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Brent Weeks author of The Black Prism (review here)

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Brandon Sanderson author of The Way of Kings (review here)

Lou Anders Editor of Pyr Books

Ian Tregillis author of Bitter Seeds (review here)

Sam Sykes author of Tome of the Undergates (review here)

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Alexia and Lord Maccon from Gail Carriger's Soulless

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INTERVIEW | Ian Tregillis author of Bitter Seeds

Ian Tregillis is a debut novelist, scientist, screenwriter, man of leisure, and best of all mammal. His alternative history trilogy, The Milkweed Triptych, which starts with Bitter Seeds has just recently been released from Tor Books. His work has also appeared in the latest volumes of George R.R. Martin's Wild Cards.

MH: Firstly, thanks for agreeing to this interview. Secondly, can you tell us a little bit about yourself? I know you've been involved in GRRM's Wild Cards consortium for a few years now.

IAN: You're welcome. Thanks for interviewing me.

I'm originally from Minnesota. I grew up in the Twin Cities, and attended the University of Minnesota for both college and grad school. But then the lure of gainful employment lured me to New Mexico. A few years later, after a long sequence of events where I was at just the right place at just the right time, I fell in with an amazing collection of professional science fiction writers. I'm still somewhat amazed that they took me in.

A while after I joined up with the local writers, George Martin and Melinda Snodgrass were looking for new writers to join the Wild Cards consortium, in preparation for a relaunch of the series. Melinda and Daniel Abraham convinced George to take a chance on me.

And I've been chained in the hold of his dirigible ever since.

MH: How would you describe Bitter Seeds to new readers?

IAN: It's a fantasy alternative history of World War II, with superpowers, warlocks, spies, demons, and explosions. It's about the human costs of war, both in battle and behind the scenes. (Sometimes I say "superheroes" instead of "superpowers", but I looked ahead to your next question and cheated.) My friend Daniel Abraham calls it an adventure story with magic and spectacle. I jokingly refer to it as, "Watchmen meets Inglorious Basterds."

MH: Bitter Seeds centers around your version of the World War II or more specifically the conflicts between Nazi Germany and Britain. Did you ever worry that creating a story involving Nazi Superhero like people would be seen in a bad light?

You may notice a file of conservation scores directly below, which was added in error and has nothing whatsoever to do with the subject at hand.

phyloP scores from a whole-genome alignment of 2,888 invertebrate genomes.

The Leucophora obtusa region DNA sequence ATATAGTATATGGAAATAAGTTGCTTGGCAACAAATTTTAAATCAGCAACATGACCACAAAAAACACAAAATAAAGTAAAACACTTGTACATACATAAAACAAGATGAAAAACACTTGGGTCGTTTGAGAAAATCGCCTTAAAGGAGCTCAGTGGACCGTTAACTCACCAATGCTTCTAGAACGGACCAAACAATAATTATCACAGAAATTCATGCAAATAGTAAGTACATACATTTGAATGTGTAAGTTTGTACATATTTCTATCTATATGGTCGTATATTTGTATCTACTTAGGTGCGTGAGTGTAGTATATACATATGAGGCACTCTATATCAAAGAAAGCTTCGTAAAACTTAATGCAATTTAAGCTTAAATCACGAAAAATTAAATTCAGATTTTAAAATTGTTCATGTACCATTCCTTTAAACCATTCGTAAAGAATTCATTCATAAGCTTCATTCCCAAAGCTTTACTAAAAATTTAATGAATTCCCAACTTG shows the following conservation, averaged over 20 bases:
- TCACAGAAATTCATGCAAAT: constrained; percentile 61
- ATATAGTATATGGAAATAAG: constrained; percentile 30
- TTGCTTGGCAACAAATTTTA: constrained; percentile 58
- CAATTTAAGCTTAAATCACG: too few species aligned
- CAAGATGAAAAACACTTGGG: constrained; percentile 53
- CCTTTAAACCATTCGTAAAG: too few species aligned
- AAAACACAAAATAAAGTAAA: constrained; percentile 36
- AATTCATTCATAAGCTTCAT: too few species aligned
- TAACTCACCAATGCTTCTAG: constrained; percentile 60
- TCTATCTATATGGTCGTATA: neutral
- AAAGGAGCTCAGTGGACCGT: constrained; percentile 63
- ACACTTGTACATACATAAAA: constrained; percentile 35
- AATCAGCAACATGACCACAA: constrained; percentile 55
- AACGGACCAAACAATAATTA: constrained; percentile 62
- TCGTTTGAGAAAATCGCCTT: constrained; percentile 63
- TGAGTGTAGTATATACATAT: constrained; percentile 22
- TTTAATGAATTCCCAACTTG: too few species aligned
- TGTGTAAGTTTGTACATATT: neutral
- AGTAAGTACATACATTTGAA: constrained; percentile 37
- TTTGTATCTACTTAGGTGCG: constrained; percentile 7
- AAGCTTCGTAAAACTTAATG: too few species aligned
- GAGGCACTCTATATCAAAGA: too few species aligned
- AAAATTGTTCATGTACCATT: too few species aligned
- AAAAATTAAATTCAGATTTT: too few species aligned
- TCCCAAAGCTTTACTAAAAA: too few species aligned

IAN: Good question. The last thing I'd ever want is for people to think that Bitter Seeds is intended, in any way, as a glorification of the Third Reich. I tried to make it clear that although the war described in Bitter Seeds isn't the war we know from history books, the background of the fictional world is our world. So the German soldiers in Bitter Seeds serve the same twisted ideology they did in the real world. That hasn't changed.

The project that creates the "supers" in my book is modeled on gruesome human experimentation that really took place. If the book is dark in places, that's because it's skirting the edges of real history. That said, "superhero" is a convenient shorthand to describe some of the characters in the novel--one I use myself, frequently--but it's actually somewhat misleading. What we really mean is that these characters have unnatural abilities. "Superhero" connotes a dogooder, but none of the characters fit that description. Likewise, there are no supervillains.

I tried to paint all the principals in shades of gray. Nobody is purely evil or purely good. Even the protagonists of the story do dark things. At the same time, there is a point of view character on the Axis side of the war, and I wanted to ensure that he wasn't a cartoon. He's very conflicted about what he's doing and what he's a part of. And he should be.

MH: I can attest that none of your characters are placed in easy situations and never with clearcut choices. Your German X-Men come about their powers through scientific means. How did your own scientific background working with Los Alamos National Laboratory and other research influence Bitter Seeds?

IAN: You know, people often ask me that. When I first started kicking around the ideas behind this story, I brought an outline to my local writers' group, to see if they thought it was a project worth pursuing. (They did, enthusiastically.) One of the things I'll always remember from that meeting was the awkward silence, until somebody broke the ice by saying, "So, uh, what exactly do you do at the lab?"

But in fact my science background played very little part in the development and writing of Bitter Seeds. The story is purely fantastical. Writing is my escape, and if I started writing a novel rooted in rigorous science, it would feel like I was taking my work home with me. Although I couldn't resist working just a little bit of real-world physics into the plot.

MH: When I was a kid I would watch reruns of In Search Of hosted by Leonard Nimoy everyday after school and learned about all kinds of weird stuff on ancient civilizations, Dracula, and Loch Ness. This is also the show where I learned the Nazis were very into Ancient Mysteries such as Atlantis and strange science, which was little known until after their downfall. How much if and did the speculation of Nazis experimenting on humans and creating flying saucer tech play into your world?

IAN: In Search Of ! I loved that show when I was a little kid. (It scared the bejeezus out of me, though. Leonary Nimoy made everything sound so creepy.)

There was definitely an undercurrent of weirdness to pieces of the Third Reich, from the Ahnenerbe and pseudohistory, to Himmler's dabbling fascination with the occult. (Although not everything in the Third Reich was steeped in occultism, and in fact many prominent Nazis decried such things. In the grand scheme of things, it was probably more of a footnote than anything else.) The occult angle has been explored quite a bit, so I wanted to take the story in a slightly different direction.